Internal debt


In public finance, internal debt or domestic debt is the component of the total government debt in a country that is owed to lenders within the country. Internal government debt is complement is external government debt. The main sources of funds for internal debts are commercial banks and other financial institutions.

Internal public debt owed by a government (money a government borrows from its citizens) is part of the country's national debt. It is a form of fiat creation of money, in which the government obtains finance not by creating it de novo, but by borrowing it. The money created is in the form of treasury securities or securities borrowed from the central bank.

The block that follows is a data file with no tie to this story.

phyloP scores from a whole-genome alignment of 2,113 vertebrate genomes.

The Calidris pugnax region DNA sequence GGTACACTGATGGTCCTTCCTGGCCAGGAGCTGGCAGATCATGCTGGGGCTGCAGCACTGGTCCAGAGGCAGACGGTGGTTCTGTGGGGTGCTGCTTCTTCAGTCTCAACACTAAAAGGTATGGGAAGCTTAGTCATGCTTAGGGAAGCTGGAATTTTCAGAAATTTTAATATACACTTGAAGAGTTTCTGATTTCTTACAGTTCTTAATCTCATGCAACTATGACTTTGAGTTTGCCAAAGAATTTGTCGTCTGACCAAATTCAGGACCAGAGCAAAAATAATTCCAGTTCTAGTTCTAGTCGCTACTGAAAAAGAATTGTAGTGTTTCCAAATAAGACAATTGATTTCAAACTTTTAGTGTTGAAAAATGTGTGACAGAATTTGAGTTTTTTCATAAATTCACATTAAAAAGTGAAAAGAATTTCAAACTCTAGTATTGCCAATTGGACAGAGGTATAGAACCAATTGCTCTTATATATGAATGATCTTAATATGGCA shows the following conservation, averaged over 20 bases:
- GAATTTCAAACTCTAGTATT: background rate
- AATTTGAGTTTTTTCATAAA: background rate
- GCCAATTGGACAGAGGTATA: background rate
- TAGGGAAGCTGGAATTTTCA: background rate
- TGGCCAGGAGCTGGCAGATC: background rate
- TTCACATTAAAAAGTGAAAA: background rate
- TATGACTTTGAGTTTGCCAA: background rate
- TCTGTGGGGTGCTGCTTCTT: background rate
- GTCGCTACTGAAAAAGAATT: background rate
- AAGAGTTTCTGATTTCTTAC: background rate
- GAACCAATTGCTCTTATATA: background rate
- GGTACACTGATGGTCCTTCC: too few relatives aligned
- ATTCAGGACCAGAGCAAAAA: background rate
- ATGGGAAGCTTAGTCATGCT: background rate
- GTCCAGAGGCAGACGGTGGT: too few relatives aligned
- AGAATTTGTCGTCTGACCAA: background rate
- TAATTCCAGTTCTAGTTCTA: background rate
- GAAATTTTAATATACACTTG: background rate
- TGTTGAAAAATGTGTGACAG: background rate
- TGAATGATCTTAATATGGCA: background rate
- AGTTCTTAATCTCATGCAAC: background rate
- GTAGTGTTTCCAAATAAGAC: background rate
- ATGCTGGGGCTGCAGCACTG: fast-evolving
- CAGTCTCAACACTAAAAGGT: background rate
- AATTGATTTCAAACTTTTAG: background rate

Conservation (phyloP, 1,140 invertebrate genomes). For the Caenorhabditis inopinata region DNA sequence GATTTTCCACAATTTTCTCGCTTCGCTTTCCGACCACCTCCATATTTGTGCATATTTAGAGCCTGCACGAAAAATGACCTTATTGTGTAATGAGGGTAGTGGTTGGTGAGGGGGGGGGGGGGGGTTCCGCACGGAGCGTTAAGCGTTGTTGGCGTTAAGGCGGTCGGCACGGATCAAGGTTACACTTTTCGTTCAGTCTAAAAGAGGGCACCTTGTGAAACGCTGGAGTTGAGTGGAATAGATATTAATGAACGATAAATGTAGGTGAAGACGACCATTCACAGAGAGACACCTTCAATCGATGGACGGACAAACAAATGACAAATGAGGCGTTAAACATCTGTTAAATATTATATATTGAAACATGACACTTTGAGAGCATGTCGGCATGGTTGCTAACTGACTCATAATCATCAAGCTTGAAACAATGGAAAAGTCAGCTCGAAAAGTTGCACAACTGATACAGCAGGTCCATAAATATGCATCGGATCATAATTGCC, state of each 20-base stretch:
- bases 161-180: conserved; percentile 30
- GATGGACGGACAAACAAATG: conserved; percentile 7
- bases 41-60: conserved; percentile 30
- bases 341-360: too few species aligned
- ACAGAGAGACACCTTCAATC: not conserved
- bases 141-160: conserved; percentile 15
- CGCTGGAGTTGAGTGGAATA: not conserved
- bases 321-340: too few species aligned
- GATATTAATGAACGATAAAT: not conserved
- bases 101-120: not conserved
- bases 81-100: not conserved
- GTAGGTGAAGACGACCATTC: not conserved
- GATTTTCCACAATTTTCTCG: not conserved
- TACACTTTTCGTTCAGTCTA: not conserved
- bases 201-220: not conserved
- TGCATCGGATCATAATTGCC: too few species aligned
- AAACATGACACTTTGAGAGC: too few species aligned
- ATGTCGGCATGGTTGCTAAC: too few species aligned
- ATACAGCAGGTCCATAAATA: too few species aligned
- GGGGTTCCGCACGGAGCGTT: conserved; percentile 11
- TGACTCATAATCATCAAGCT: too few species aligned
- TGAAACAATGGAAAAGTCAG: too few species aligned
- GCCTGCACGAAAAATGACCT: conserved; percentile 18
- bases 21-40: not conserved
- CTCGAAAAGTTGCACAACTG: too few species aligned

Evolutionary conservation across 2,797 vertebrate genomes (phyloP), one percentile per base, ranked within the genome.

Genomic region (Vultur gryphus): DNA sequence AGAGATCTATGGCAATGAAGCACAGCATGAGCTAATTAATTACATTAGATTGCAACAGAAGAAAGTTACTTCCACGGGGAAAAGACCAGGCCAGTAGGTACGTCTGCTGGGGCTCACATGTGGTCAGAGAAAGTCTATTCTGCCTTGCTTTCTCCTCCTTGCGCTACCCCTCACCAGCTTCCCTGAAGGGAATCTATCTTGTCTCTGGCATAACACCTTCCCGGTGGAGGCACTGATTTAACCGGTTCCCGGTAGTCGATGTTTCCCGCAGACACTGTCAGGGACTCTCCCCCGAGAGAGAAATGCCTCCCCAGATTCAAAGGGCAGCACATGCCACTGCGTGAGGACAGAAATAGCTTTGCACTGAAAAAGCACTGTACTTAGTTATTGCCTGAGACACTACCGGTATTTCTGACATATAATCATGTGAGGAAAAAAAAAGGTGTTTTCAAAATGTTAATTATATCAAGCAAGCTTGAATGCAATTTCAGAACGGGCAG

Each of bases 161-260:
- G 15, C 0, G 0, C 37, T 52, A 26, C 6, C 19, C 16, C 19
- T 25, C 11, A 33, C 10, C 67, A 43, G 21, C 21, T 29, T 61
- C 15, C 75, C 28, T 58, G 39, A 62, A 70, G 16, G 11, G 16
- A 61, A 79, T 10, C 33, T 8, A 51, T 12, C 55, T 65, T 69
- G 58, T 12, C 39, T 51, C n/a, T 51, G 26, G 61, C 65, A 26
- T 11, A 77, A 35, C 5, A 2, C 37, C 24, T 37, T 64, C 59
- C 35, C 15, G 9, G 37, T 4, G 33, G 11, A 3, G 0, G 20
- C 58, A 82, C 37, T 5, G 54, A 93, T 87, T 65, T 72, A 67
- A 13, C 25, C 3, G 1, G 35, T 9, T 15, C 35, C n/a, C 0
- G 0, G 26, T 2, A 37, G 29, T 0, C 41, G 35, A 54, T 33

These may be traded but will only rarely be spent on goods and services. In this way, the expected increase in inflation due to the increase in national wealth is lower than if the government had simply created the money de novo and increased the more liquid forms of wealth (i.e., the money supply).

References


    Further reading


    Reinhart, Carmen M.; Rogoff, Kenneth S. (2011). "The Forgotten History of Domestic Debt" (PDF). Economic Journal. 121 (552): 319–350. doi:10.1111/j.1468-0297.2011.02426.x. JSTOR 41236982. S2CID 154398807.